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Publishing: Is the Worst Over?

Why designers and editors will feel the pinch for years to come By Dave Nagel
If you're in publishing, you probably aren't feeling a tremendous sense of job security at the moment. For the last year, you've watched as one by one (or, in some cases, dozens at a time) of your colleagues were handed their walking papers. And even in the aftermath of massive layoffs and magazine foldings, you can still hear the ominous sputtering of the Corporate Chainsaw of Cost Cutting down the hall.

A good number of financial analysts have predicted that 2002 will be the year of recovery for industry, which, in turn, will have to help magazine publishers somewhat as the top advertisers begin to see their businesses turn around. Another good number of analysts see 2002 as flat. In other words, more of the same. Still others see it as maybe a little bit worse than 2001. European publishers will likely face major challenges as investors come to realize just how overvalued their stocks have become. And here in the United States, some major advertisers will be taking huge hits from Asbestos-related settlements and lawsuits, as many already have. And some of these will likely face bankruptcy--again, as some already have.

Feeling optimistic yet?

Well, on the marginally positive side, it's hard to imagine a year worse for magazine publishing than 2001. It saw the largest decrease in ad revenues and ad pages in the last 20 years, according to data from the Publishers Information Bureau. Revenues were down 4.6 percent, and pages were down a whopping 11.7 percent. The last time something even close to this happened was back in 1991, when revenues and pages dropped off 4.1 percent and 10.9 percent, respectively. (The big difference here and now is that there was really little warning. Ad revenues and pages had been strong for the preceding two years. The big drop in 1991 came only after two straight years of very slight growth.)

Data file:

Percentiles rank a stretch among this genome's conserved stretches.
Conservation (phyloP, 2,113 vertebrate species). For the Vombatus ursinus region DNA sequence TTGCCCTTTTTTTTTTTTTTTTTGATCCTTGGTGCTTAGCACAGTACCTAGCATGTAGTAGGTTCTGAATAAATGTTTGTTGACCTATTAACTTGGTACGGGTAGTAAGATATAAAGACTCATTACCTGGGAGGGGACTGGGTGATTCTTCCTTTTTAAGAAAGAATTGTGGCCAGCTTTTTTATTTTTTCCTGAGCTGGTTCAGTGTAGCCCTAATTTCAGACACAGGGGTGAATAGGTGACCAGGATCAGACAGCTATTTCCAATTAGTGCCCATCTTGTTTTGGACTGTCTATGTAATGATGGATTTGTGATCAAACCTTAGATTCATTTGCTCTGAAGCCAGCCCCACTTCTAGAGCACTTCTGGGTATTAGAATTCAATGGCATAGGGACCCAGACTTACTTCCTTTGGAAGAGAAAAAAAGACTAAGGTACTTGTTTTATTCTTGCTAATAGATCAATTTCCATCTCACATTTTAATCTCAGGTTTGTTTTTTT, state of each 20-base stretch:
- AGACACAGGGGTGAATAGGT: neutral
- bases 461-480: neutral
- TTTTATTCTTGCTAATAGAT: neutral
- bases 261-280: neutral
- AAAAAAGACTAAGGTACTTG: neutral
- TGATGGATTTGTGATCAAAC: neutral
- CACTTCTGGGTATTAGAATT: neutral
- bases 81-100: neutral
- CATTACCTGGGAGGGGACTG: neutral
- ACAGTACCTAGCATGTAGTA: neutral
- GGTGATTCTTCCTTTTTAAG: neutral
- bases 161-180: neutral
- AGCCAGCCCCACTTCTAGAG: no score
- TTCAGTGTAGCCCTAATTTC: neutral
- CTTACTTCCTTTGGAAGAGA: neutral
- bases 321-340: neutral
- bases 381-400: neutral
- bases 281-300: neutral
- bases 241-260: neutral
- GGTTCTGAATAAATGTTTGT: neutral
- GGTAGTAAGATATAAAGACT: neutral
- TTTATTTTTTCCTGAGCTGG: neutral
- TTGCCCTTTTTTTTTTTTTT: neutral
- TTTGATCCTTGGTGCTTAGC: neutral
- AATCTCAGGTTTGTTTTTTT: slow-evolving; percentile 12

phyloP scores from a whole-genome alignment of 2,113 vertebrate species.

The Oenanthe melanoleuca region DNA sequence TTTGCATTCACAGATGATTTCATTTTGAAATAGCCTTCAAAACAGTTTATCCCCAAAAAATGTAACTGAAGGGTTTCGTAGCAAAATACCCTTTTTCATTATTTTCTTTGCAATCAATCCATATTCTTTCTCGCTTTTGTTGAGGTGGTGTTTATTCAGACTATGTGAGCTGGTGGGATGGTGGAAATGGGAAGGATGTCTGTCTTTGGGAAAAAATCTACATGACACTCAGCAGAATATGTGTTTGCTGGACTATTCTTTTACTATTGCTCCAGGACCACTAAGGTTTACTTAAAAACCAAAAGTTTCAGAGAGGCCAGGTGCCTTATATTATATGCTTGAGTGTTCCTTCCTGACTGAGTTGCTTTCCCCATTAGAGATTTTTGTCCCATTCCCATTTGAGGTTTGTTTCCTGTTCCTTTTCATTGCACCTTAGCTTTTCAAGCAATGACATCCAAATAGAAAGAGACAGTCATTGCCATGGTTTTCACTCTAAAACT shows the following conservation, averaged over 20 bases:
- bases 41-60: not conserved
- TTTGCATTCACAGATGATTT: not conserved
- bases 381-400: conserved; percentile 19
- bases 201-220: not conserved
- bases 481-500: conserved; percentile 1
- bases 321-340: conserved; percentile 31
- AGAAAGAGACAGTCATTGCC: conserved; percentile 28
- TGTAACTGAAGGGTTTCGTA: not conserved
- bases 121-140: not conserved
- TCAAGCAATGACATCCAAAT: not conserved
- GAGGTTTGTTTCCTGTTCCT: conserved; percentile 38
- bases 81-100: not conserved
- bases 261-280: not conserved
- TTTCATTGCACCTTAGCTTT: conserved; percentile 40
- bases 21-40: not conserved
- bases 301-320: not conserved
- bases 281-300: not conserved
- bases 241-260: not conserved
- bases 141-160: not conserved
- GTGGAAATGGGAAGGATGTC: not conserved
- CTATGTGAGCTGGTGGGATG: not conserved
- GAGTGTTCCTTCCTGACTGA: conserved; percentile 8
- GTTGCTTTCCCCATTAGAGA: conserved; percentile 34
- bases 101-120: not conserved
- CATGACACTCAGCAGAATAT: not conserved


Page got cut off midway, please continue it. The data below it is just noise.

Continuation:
Now we all know what happened after 1991's dropoff, right? Ad revenues shot right back up the following year. Publishers took a hard line on their rate cards, and, beginning a couple years later, while pages saw minimal growth or even loss, actual revenues continued to climb.

Good times for publishing executives and salespeople on commissions. But, as I recall, the rest of us missed out on all the fun. t wasn't until the mid- to late 1990s that publishing companies began to spread the joy amongst the design and editorial teams--you know, the little people who take care of the small details, such as actually making the widgets the accountants keep track of in their ledgers.

I have a dim view of publishing executives. (I exclude my own executives, of course, who are highly competent, intelligent, benevolent, slim and handsome.) I don't try to hide this view. They are, by and large, unassociated with publishing, except in a managerial capacity. They don't care at all about the magazines they publish, except in their capacity to make money. And they certainly don't care about what's inside a magazine they publish, either in terms of design or editorial.

Think I'm overgeneralizing? When was the last time your CEO called or wrote an e-mail to compliment you on a feature layout? Who gets the annual trips to the Bahamas, salespeople or designers? No, publishing executives just don't care. But how will this impact you? o doubt, most of you are already feeling the pinch. If your staff hasn't been cut or your freelance budget slashed, you're one of the lucky ones.

If you think this is going to ease up at all in the near future, you're deluding yourself. If 2002 proves to be a year of recovery for the publishing industry, don't expect to experience any of the benefits for another two or three years. If 2002 is another dim year, you can stretch this forecast out by another one or two years.

What's a magazine designer or art director to do in the meantime? Get used to the phrase "trim the fat." The "fat," of course, refers to staff, budgets, color, paper, pages, proofs and the like. But what about your valuable executives? I wouldn't worry about them too much. I have the feeling they'll come through this slump just fine.

Dave Nagel is the producer of Creative Mac and Digital Media Designer; host of several World Wide User Groups, including Synthetik Studio Artist, Adobe Photoshop, Adobe InDesign, Adobe LiveMotion, Creative Mac and Digital Media Designer; and executive producer of the Digital Media Net family of publications. You can reach him at dnagel@digitalmedianet.com.

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